settlements is there's no definitive Shakespeare what we read when we read Hamlet, or as you like, it is not always what was presented to the audience.
Well, we know we know for from the scripts that we do have, that they were revised all the time. It both in Shakespeare's case and and some of his contemporaries. The place of some of these were just for strict commercial purposes if a play for instance was performed in a year like 1599, and then it was in a went through its run, and then revived Three years later, five years later, whatever, almost always with revisions to the script updates. Shakespeare's play some of the plays that Shakespeare makers made his mark on. We're all touch ups adaptations.
What do you mean by that? reboots? Okay.
Hopefully our audience is familiar with the idea of a reboot. I actually just watched the the trailer the sneak preview for a reboot of one of my favorite all time favorite horror classics Halloween. It still has Jamie Lee Curtis in it. But it's the idea being that the story is familiar enough but the audience has recycled enough that you can take a take an old story and recast it for an audience. And that's what, that's what as a young guy just coming into a commercial Playhouse, that's what he did. He took old place and touch them up. And they made them contemporary again. And certainly the plays that that he worked on, if they got stage, they went through a run until they lost their commercial appeal. And if there was any sense that they could be revived, they were revived, but the changes were part they were they were part of the experience.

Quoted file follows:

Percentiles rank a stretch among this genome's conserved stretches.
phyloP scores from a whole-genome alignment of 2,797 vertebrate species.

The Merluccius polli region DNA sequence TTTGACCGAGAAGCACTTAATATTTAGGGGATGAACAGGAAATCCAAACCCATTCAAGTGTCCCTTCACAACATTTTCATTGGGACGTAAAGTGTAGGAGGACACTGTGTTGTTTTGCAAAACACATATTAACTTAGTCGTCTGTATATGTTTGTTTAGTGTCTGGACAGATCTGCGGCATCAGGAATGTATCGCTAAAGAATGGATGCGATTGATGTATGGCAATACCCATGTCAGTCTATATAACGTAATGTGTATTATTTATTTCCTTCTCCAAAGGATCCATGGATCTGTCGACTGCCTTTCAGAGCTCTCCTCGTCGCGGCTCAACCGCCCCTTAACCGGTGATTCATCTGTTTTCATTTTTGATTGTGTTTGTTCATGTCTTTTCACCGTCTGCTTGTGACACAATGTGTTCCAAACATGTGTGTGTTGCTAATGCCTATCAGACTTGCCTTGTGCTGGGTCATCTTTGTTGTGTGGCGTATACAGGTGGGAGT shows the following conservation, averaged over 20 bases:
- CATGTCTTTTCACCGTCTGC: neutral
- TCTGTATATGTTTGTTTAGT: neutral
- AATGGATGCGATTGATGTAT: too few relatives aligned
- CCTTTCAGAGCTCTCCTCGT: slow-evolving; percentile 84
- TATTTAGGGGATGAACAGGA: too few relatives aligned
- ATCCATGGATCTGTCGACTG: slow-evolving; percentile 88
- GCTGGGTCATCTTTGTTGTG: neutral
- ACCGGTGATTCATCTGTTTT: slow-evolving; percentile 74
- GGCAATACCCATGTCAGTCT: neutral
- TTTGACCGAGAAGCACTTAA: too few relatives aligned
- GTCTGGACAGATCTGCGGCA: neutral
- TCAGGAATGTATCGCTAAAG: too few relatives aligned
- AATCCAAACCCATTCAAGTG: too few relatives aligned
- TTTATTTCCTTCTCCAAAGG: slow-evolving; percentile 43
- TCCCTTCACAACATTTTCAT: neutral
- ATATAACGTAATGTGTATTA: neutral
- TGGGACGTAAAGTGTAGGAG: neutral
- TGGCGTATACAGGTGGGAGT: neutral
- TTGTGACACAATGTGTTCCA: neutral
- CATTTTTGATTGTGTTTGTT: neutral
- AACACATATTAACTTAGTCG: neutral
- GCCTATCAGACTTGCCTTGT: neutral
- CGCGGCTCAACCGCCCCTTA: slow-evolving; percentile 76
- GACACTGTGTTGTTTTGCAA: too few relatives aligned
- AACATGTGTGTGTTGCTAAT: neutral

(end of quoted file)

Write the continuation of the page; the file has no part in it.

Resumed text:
At what point when we come back? Yeah, I want to start by asking you why Shakespeare wrote plays in the first place. What is it that a play gives us that say, a novel or a treatise or something does not? And then I want to ask you about whether or not he was regarded As a genius and this idea and the ways in which he changed the language and the culture, yeah, but we're getting ahead of ourselves. You're listening to Adam kitsis and jack Russell wants to know why philosophical discussions with everyday life. We'll be back right after this.